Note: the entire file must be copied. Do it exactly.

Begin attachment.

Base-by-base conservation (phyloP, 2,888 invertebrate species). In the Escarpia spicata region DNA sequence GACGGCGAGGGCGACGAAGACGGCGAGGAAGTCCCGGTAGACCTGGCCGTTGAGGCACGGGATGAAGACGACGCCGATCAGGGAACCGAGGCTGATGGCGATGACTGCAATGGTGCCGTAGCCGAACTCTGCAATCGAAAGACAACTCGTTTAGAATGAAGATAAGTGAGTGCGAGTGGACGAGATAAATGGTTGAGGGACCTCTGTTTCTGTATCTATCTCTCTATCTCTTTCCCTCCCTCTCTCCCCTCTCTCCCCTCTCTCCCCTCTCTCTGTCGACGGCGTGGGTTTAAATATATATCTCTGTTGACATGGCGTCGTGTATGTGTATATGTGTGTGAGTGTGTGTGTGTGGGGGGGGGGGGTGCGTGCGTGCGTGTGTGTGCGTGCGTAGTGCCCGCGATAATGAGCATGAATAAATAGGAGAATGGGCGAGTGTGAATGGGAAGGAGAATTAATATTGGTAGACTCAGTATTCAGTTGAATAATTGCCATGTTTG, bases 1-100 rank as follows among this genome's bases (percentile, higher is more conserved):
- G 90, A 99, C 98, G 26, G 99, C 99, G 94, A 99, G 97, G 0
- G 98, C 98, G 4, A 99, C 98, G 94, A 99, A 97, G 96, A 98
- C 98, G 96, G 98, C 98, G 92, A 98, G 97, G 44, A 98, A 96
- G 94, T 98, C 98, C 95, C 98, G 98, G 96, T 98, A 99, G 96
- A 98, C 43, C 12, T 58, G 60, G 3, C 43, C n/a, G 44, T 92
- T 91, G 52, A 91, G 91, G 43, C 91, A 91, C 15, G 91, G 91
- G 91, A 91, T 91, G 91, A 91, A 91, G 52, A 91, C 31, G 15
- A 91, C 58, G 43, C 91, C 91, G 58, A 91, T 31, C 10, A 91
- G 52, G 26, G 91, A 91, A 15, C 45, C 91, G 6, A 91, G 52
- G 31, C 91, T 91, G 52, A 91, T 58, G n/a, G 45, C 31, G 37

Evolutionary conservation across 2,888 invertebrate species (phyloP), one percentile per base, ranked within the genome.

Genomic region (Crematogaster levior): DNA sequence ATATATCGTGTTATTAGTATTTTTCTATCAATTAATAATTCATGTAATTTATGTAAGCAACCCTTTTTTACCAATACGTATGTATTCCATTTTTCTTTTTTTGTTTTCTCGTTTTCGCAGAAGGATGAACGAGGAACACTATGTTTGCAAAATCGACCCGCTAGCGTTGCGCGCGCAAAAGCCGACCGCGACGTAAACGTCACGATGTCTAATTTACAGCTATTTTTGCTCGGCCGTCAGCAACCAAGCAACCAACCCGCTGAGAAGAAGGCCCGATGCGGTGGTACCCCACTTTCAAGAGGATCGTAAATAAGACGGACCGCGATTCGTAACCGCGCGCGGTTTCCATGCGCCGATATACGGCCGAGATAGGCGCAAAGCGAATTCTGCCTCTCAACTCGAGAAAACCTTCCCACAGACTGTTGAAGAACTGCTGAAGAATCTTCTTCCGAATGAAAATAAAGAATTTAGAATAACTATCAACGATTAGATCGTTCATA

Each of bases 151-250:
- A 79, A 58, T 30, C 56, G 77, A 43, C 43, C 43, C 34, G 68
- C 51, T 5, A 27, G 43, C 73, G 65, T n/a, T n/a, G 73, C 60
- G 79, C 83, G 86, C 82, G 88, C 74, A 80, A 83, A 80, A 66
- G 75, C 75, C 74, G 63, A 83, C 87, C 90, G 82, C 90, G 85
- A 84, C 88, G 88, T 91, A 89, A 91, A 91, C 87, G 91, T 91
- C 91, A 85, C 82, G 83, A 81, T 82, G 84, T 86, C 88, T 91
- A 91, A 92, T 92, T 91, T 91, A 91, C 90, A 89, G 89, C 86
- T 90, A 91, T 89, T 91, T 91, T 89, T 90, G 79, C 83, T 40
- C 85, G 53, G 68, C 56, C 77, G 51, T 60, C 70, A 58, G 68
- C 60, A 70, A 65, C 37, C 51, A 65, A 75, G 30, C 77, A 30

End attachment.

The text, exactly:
Base-by-base conservation (phyloP, 2,888 invertebrate species). In the Escarpia spicata region DNA sequence GACGGCGAGGGCGACGAAGACGGCGAGGAAGTCCCGGTAGACCTGGCCGTTGAGGCACGGGATGAAGACGACGCCGATCAGGGAACCGAGGCTGATGGCGATGACTGCAATGGTGCCGTAGCCGAACTCTGCAATCGAAAGACAACTCGTTTAGAATGAAGATAAGTGAGTGCGAGTGGACGAGATAAATGGTTGAGGGACCTCTGTTTCTGTATCTATCTCTCTATCTCTTTCCCTCCCTCTCTCCCCTCTCTCCCCTCTCTCCCCTCTCTCTGTCGACGGCGTGGGTTTAAATATATATCTCTGTTGACATGGCGTCGTGTATGTGTATATGTGTGTGAGTGTGTGTGTGTGGGGGGGGGGGGTGCGTGCGTGCGTGTGTGTGCGTGCGTAGTGCCCGCGATAATGAGCATGAATAAATAGGAGAATGGGCGAGTGTGAATGGGAAGGAGAATTAATATTGGTAGACTCAGTATTCAGTTGAATAATTGCCATGTTTG, bases 1-100 rank as follows among this genome's bases (percentile, higher is more conserved):
- G 90, A 99, C 98, G 26, G 99, C 99, G 94, A 99, G 97, G 0
- G 98, C 98, G 4, A 99, C 98, G 94, A 99, A 97, G 96, A 98
- C 98, G 96, G 98, C 98, G 92, A 98, G 97, G 44, A 98, A 96
- G 94, T 98, C 98, C 95, C 98, G 98, G 96, T 98, A 99, G 96
- A 98, C 43, C 12, T 58, G 60, G 3, C 43, C n/a, G 44, T 92
- T 91, G 52, A 91, G 91, G 43, C 91, A 91, C 15, G 91, G 91
- G 91, A 91, T 91, G 91, A 91, A 91, G 52, A 91, C 31, G 15
- A 91, C 58, G 43, C 91, C 91, G 58, A 91, T 31, C 10, A 91
- G 52, G 26, G 91, A 91, A 15, C 45, C 91, G 6, A 91, G 52
- G 31, C 91, T 91, G 52, A 91, T 58, G n/a, G 45, C 31, G 37

Evolutionary conservation across 2,888 invertebrate species (phyloP), one percentile per base, ranked within the genome.

Genomic region (Crematogaster levior): DNA sequence ATATATCGTGTTATTAGTATTTTTCTATCAATTAATAATTCATGTAATTTATGTAAGCAACCCTTTTTTACCAATACGTATGTATTCCATTTTTCTTTTTTTGTTTTCTCGTTTTCGCAGAAGGATGAACGAGGAACACTATGTTTGCAAAATCGACCCGCTAGCGTTGCGCGCGCAAAAGCCGACCGCGACGTAAACGTCACGATGTCTAATTTACAGCTATTTTTGCTCGGCCGTCAGCAACCAAGCAACCAACCCGCTGAGAAGAAGGCCCGATGCGGTGGTACCCCACTTTCAAGAGGATCGTAAATAAGACGGACCGCGATTCGTAACCGCGCGCGGTTTCCATGCGCCGATATACGGCCGAGATAGGCGCAAAGCGAATTCTGCCTCTCAACTCGAGAAAACCTTCCCACAGACTGTTGAAGAACTGCTGAAGAATCTTCTTCCGAATGAAAATAAAGAATTTAGAATAACTATCAACGATTAGATCGTTCATA

Each of bases 151-250:
- A 79, A 58, T 30, C 56, G 77, A 43, C 43, C 43, C 34, G 68
- C 51, T 5, A 27, G 43, C 73, G 65, T n/a, T n/a, G 73, C 60
- G 79, C 83, G 86, C 82, G 88, C 74, A 80, A 83, A 80, A 66
- G 75, C 75, C 74, G 63, A 83, C 87, C 90, G 82, C 90, G 85
- A 84, C 88, G 88, T 91, A 89, A 91, A 91, C 87, G 91, T 91
- C 91, A 85, C 82, G 83, A 81, T 82, G 84, T 86, C 88, T 91
- A 91, A 92, T 92, T 91, T 91, A 91, C 90, A 89, G 89, C 86
- T 90, A 91, T 89, T 91, T 91, T 89, T 90, G 79, C 83, T 40
- C 85, G 53, G 68, C 56, C 77, G 51, T 60, C 70, A 58, G 68
- C 60, A 70, A 65, C 37, C 51, A 65, A 75, G 30, C 77, A 30